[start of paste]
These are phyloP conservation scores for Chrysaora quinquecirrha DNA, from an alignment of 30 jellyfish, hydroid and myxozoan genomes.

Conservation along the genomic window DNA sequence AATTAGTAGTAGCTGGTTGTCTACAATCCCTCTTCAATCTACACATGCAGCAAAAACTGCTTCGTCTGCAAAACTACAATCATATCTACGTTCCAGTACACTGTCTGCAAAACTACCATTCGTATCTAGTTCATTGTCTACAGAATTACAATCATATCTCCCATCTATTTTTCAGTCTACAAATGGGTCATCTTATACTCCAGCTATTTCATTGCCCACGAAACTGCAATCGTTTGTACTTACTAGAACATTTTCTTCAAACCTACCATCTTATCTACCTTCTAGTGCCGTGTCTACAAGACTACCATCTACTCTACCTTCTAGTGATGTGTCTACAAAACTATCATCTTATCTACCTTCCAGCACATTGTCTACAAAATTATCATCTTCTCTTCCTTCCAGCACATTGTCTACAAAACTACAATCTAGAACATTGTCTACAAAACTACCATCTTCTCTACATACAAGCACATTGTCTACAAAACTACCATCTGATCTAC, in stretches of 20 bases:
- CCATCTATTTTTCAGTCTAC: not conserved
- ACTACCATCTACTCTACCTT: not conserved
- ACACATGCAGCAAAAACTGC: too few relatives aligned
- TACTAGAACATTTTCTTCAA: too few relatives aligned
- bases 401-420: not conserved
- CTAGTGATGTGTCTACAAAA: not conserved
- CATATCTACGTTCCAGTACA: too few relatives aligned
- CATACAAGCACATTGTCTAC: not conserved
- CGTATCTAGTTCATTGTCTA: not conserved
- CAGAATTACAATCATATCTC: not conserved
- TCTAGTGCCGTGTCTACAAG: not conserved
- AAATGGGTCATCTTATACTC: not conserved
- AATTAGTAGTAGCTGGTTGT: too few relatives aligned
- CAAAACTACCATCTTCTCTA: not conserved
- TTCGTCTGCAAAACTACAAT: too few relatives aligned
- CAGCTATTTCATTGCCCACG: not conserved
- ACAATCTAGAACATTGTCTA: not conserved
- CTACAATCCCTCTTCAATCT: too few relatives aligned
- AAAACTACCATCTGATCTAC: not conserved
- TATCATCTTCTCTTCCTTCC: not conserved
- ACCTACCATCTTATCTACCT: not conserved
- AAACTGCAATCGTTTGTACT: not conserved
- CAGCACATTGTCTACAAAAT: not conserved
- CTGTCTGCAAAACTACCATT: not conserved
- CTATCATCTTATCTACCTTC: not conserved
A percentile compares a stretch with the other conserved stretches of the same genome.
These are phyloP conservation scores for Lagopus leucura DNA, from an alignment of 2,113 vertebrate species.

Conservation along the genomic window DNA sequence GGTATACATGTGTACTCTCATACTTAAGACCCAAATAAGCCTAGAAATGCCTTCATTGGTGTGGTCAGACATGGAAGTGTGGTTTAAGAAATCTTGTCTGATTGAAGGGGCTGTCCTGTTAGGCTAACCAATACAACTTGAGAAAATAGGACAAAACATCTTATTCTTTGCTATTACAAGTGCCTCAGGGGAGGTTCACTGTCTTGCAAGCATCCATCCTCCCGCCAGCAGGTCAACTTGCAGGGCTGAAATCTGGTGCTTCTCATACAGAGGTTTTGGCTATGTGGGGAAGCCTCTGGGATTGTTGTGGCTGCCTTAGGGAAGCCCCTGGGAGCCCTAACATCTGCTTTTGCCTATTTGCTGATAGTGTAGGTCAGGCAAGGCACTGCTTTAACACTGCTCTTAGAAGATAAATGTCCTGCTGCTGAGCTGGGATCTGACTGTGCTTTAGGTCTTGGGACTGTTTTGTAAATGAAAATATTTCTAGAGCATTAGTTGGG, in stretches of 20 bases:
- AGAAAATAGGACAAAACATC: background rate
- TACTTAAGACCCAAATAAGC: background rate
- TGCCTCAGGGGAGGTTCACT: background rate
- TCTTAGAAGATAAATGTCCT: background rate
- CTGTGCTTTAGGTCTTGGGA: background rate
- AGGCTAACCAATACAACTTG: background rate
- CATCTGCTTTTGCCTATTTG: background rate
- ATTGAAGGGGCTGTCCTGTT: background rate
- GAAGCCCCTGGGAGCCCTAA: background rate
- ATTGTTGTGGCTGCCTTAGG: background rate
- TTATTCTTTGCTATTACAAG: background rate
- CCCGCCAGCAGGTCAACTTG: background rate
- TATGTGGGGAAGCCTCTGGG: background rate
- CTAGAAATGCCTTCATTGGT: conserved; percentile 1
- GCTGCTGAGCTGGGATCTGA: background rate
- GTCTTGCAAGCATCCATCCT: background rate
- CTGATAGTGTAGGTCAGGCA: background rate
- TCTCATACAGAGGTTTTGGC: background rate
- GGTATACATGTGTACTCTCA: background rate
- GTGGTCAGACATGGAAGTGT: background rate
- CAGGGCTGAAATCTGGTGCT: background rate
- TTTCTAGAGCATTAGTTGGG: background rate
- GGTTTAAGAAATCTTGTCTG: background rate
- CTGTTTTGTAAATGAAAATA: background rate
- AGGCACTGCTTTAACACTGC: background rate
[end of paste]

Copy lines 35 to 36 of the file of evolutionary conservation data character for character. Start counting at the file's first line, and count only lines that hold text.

- CTGTGCTTTAGGTCTTGGGA: background rate
- AGGCTAACCAATACAACTTG: background rate